Hello it’s firedup2000 again.
I originally posted this question on July 5:
I agree that just because the text of Scripture does not specifically mention a concept does not mean the concept is not valid. However, in some cases when a concept is not mentioned it is “conspicuous by its absence”. The lack of a direct statement concerning the finitude of the destruction and/or “lake of fire” awaiting present day unbelievers seemed to be just such a a case.
I do not ask this to tear down Christian Universalism but in an attempt to remove seemingly obvious exegetical barriers from a philosophically appealing view.
It is interesting to read in Revelation 21 that the kings and nations of the earth will bring their glory to the heavenly city whose gates are never closed. Perhaps this is just such a text that I am looking for.
I will continue to read and learn.
When I first submitted my question I did not anticipate that it would generate so much conversation. I read the initial posts and started to review some of the links suggested by Sonia. Unfortunately I had to leave town and could not access the Internet for a while (yes I was visiting another planet). Please do not misinterpret inability to post replies as a lack of interest or appreciation, as I did read through all of them upon my return. I think a few points are in order:
I am new to the blogging world and do not always realize the furor a question can produce.
Aaron37 is not me and I am not Aaron37 in disguise.
Aaron 37 is not my bulldog. In fact I am sympathetic to the Universalist view. However, I do appreciate his knack for drawing out many of the Universalist arguments. The exchange is enlightening.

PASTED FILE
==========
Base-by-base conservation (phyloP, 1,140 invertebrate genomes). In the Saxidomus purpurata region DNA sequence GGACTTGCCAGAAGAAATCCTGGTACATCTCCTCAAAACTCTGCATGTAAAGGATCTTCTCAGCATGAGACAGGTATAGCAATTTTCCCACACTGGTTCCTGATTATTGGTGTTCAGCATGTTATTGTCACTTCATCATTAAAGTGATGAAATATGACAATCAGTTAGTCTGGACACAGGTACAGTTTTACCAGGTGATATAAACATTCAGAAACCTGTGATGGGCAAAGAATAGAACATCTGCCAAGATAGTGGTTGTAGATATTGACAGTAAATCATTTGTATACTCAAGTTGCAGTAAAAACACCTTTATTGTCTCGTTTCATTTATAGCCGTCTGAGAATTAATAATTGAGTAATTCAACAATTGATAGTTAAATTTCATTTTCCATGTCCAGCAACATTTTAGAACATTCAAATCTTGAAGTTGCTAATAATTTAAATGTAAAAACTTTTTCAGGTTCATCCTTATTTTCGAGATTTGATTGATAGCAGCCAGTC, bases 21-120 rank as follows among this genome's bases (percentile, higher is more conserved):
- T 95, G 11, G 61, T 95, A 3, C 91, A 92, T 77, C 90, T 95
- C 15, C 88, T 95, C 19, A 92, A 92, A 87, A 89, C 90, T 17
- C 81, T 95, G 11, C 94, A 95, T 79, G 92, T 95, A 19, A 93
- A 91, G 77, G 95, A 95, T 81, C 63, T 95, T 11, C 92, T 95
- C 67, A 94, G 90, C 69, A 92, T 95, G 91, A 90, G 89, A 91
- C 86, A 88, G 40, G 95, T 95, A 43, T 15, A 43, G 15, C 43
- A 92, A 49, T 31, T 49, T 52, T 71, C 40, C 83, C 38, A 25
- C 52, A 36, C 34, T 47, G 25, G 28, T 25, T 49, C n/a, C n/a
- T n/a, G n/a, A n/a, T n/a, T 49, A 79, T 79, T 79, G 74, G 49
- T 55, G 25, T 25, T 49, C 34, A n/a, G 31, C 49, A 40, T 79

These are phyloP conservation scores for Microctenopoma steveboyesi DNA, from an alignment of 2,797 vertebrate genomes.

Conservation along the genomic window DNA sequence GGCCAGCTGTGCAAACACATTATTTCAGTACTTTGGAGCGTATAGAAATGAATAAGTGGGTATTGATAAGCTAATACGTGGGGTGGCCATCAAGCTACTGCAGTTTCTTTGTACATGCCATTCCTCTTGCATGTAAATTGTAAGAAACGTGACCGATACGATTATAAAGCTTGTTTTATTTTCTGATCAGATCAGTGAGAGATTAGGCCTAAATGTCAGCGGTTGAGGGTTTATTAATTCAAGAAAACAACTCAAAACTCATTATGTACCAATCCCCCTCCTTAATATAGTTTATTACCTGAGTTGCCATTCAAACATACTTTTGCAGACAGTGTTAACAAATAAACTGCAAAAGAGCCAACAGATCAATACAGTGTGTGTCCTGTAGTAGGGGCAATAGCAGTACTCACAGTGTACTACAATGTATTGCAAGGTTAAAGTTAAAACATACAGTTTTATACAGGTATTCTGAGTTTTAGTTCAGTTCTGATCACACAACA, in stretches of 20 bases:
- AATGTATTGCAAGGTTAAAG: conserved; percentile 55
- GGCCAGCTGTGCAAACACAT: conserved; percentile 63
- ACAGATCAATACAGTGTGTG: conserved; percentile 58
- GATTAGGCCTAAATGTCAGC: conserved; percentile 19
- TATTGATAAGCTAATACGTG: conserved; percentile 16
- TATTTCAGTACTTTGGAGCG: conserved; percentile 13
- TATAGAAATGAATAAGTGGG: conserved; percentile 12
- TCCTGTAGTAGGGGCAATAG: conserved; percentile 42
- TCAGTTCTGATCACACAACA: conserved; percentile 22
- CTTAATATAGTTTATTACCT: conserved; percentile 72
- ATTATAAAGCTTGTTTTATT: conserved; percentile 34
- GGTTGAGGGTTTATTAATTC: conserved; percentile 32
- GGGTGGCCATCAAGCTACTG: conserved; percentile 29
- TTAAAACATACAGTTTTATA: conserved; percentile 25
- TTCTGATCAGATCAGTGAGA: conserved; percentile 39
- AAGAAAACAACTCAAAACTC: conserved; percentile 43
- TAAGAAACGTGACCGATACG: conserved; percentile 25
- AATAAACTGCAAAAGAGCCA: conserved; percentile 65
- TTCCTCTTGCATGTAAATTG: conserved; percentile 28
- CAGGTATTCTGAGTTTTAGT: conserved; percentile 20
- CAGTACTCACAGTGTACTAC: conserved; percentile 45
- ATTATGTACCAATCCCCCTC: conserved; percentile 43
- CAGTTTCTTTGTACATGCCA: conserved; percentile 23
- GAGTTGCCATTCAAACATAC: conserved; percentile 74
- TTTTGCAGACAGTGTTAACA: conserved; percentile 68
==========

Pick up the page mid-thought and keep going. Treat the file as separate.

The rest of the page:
4.) My firedup2000 userid has nothing to do with my “lake of fire” question but is a common userid I have used since 2000 related to the attitude I would like to have for Christ.
- Its probably best to not refer to me as FU2, but whatever.
Perhaps my involvement (or lack thereof) in the previous “lake of fire” thread is “conspicuous by its absence” as well. I will try to remedy that. JeffA asked for me to introduce myself a little more. Perhaps a telling of my present struggle will suffice for now. (Please forgive the length but there is alot to tell.) :
I’ve been a Christian for over 20 years. I originally came into the Kingdom with an Arminian understanding of salvation. In time I started to see how horrifying it was to believe that my perseverance was dependent upon my free will; my ability or inclination to continually trust in Christ. I then learned of the doctrine of Eternal Security which eventually led me to embrace Calvinism.
I must admit that the “L” (Limited Atonement) of the Calvinistic TULIP was problematic for me in that it seemed to bar me from being able to tell people, with any degree of certainty, that Jesus loves them and died for their sins. Arminians of course object to this as well. However, while they conceive of a God of broad and indiscriminate love, He actually comes off as somewhat impotent and cruel for creating human beings, who he sincerely loves with a desire for salvation, in full knowledge that they would not choose him. (In fact I believe a proper understanding of Total Depravity indicates that none would choose God were it not for Irresistible Grace.) Therefore I deemed myself a four-point Calvinist.